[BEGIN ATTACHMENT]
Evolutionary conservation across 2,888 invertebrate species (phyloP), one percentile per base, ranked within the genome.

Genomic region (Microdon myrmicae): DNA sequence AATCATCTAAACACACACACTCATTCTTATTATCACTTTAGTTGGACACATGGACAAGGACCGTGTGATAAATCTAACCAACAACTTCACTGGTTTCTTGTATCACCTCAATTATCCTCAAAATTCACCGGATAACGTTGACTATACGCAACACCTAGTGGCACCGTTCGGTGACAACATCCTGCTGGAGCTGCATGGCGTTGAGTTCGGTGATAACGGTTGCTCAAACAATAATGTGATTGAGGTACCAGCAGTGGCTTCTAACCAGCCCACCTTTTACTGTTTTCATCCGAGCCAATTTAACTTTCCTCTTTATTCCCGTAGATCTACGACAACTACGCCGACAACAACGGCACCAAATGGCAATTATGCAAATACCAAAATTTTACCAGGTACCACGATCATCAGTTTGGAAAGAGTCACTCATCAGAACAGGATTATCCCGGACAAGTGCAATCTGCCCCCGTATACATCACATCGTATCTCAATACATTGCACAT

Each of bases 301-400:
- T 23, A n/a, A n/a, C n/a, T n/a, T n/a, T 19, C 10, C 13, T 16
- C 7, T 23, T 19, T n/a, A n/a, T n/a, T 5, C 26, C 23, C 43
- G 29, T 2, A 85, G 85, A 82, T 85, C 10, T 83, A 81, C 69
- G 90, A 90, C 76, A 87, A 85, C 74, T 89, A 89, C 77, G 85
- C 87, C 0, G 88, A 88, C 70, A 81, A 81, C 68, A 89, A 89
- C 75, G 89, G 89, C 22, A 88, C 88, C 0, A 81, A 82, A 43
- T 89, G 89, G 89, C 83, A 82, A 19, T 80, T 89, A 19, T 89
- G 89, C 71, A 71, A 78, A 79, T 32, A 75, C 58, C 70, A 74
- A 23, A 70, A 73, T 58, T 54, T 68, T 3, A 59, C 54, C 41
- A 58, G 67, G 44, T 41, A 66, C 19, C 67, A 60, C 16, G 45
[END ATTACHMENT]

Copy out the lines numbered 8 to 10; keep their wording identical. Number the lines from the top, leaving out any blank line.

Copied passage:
- C 87, C 0, G 88, A 88, C 70, A 81, A 81, C 68, A 89, A 89
- C 75, G 89, G 89, C 22, A 88, C 88, C 0, A 81, A 82, A 43
- T 89, G 89, G 89, C 83, A 82, A 19, T 80, T 89, A 19, T 89